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Sunday, June 12, 2016

When does n divide a_n in this sequence?

Consider the following sequence:

a(1)=0

a(2)=2

a(3)=3

for all n ≥ 4  a(n) = a(n-2)+a(n-3)

Here is a table of a(n) for 2 ≤ n ≤ 23

n       2     3     4      5      6     7       8      9    10     11     12
a(n)  2     3     2      5     5      7     10    12    17     22     29

n       13    14    15    16       17      18     19      20     21      22      23
a(n) 39    51    68    90    119   158   209   277   367   486   644

For 2≤ n ≤ 23 the n such that n divides a(n) are

n = 2,3,5,7,11,13,17,19,23.

Notice a pattern? Of course you do!

I propose the following question which I will answer in my next post (in a week or so)

PROVE or DISPROVE the following:

for all n≥ 2   n divides a(n) iff n is prime.



15 comments:

  1. I spent some time trying to prove this, but it turns out to be false! One can check that 271441 divides a(271441), but 271441 = 521^2 is not prime.

    ReplyDelete
    Replies
    1. You are correct- 561^2 is the first counterexample.
      I am surprised you found it so fast!

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    2. I wrote a program to test it out on the first half a million values and also found the counter-example at 271,441 (the program ran out of heap space before hitting 500,000 so I don't know where the next counter-example is yet). So, is there anything interesting or special about that number?

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    3. The second counterexample is 904631.

      Delete
  2. For one direction of your proof, I hope you make use of the fact that these numbers count maximal independent sets in cycles.

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  3. counter example: 134 divides a(134)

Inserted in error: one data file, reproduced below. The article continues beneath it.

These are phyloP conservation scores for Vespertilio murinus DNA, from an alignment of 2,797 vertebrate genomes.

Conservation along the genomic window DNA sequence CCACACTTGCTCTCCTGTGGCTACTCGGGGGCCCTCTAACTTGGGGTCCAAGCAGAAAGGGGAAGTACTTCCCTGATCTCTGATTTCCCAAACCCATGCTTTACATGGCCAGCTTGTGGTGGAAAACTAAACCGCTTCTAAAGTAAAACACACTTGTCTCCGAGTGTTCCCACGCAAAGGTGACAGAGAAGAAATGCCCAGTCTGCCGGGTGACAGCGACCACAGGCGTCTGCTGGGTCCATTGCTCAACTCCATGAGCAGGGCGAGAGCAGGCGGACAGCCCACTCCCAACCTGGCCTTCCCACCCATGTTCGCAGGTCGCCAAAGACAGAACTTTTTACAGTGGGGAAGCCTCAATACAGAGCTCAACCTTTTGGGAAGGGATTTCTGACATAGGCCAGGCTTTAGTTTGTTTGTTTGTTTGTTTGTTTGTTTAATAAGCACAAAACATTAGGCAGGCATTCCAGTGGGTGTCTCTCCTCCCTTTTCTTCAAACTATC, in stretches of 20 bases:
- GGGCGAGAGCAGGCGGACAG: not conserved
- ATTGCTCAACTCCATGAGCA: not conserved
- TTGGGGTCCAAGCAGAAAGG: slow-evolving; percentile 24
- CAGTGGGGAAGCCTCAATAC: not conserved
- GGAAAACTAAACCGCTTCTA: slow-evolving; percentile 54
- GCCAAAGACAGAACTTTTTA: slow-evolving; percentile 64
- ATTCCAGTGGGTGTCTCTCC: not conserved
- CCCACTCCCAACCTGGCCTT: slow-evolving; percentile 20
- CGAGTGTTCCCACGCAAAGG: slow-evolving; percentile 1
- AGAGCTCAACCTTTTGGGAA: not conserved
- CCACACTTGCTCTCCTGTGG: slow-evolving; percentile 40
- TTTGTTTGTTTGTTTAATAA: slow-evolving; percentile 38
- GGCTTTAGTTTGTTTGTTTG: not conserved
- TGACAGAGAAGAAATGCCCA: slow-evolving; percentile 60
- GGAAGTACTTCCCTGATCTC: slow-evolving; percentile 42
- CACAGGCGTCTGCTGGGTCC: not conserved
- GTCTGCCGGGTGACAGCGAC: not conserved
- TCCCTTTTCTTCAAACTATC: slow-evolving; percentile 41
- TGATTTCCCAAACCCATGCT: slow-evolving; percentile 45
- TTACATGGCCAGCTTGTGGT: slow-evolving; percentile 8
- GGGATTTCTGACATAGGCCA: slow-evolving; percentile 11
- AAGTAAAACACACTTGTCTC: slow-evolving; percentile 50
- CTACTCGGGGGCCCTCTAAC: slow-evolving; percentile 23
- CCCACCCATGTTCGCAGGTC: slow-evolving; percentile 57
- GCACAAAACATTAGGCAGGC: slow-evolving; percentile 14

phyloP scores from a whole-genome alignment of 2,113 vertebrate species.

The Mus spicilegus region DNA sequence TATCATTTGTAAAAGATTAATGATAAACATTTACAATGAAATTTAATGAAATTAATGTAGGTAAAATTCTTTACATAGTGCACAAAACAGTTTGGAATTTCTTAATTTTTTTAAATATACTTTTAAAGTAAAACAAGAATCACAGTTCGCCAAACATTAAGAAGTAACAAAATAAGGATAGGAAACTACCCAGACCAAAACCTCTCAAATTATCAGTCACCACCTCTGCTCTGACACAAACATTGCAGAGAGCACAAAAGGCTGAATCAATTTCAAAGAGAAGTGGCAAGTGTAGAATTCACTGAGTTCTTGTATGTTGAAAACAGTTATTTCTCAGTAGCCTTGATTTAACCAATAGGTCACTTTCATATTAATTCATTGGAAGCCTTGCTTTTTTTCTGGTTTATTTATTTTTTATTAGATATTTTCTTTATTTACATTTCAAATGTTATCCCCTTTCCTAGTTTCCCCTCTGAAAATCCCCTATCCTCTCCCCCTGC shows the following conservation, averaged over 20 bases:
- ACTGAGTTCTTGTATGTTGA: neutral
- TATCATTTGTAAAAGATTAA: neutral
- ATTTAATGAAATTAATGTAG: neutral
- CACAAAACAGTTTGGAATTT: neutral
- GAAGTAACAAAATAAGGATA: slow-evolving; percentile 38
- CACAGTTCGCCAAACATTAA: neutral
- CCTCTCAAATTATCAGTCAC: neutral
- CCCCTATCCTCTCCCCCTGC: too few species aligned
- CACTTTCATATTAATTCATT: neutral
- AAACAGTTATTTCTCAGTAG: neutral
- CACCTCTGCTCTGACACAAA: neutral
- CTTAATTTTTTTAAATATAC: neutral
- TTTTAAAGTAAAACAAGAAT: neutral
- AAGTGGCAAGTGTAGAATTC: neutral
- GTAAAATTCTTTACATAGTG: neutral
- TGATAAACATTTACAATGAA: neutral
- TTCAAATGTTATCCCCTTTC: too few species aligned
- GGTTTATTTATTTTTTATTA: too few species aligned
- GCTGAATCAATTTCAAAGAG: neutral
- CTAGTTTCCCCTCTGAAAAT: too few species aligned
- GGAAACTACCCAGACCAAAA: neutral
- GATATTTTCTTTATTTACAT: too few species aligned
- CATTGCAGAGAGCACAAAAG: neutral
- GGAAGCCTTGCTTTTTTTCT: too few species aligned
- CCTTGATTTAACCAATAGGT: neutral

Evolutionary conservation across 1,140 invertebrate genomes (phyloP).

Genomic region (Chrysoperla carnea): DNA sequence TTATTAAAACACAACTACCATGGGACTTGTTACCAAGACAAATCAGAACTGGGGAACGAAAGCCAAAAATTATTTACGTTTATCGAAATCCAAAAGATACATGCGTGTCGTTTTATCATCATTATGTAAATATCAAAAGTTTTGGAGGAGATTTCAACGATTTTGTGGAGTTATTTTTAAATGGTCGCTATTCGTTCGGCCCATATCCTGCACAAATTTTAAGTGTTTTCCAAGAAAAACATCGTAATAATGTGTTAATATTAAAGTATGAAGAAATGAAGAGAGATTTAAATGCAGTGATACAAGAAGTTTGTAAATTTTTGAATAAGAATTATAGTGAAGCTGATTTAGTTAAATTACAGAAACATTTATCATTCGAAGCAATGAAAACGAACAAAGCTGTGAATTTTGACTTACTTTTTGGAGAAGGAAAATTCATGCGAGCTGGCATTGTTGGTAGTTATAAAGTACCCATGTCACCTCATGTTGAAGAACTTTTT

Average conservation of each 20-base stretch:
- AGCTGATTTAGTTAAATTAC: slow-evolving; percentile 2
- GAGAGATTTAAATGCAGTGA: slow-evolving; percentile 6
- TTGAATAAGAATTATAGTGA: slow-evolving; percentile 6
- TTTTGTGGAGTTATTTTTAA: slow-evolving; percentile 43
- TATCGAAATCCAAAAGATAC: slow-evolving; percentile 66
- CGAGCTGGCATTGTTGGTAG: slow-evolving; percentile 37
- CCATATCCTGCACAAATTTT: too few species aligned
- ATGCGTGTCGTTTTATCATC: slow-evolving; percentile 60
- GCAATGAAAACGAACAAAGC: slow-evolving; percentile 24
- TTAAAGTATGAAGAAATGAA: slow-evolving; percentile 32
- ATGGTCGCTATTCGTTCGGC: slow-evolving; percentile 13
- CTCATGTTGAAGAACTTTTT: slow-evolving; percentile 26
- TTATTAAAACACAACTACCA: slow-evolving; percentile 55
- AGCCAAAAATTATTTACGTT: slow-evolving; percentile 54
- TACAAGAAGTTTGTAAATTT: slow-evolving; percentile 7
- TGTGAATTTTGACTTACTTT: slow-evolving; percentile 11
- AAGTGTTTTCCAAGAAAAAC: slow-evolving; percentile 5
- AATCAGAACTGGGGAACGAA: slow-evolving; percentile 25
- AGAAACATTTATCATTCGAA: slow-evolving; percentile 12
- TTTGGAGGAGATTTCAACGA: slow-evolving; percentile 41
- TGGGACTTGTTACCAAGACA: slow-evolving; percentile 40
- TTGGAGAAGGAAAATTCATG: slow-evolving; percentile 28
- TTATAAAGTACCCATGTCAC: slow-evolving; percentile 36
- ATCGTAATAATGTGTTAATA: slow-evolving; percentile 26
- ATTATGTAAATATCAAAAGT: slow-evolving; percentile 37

a(134)/134 = 23149346804971524/134 = 172756319440086

    ReplyDelete
    Replies
    1. Something not quite exact here.

      23149346804971526 / 134 does yield a quotient of 172756319440086, but with a remainder of 2.

      Delete
  4. Used a python script to conclude that 271441 is indeed a counter-example.[Did not read the comment above!] But we need to see if primality is sufficient for the divisibility.

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  5. Interesting that the first counterexample is a perfect square. It suggests possibly weakening the conjecture: Maybe every n that divides a(n) is either a prime or a prime power?

    Alas no. The second counterexample is 904631 = 7 x 13 x 9941.

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  6. So, like the run of nine 8s in Pi, pointing out the difference between noticing a pattern over a finite range and proving that pattern is true on an infinite range.

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  7. I had a simpler "proof" that the conjecture is false: if it were true, it would give a very past primality testing algorithm and GASARCH would publish this algorithm somewhere other than this blog. This sequence is similar to a Fibonacci sequence and so (see Matrix Form in the wikipedia article on Fibonacci numbers) one can compute a(n) in time log(n)*(time required to multiply two numbers of size a(n)). One can compute a(n) mod n in time log(n)*(time required to do arithmetic mod(n)), so one can compute it in time O(log(n)^3).

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  8. Proof by OEIS: http://oeis.org/A013998

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  9. One observation I managed to make is this: a(n) is divisible by n if n is a prime or pseudoprime. Both 271,441 and 904,631 are Perrin's pseudoprimes.

    ReplyDelete
    Replies
    1. Aren't Perrin's pseudoprimes defined by this exact problem?

      Delete
  10. can you prove the following sentence plz?

    "If n is a prime, n divides A(n)"

    ReplyDelete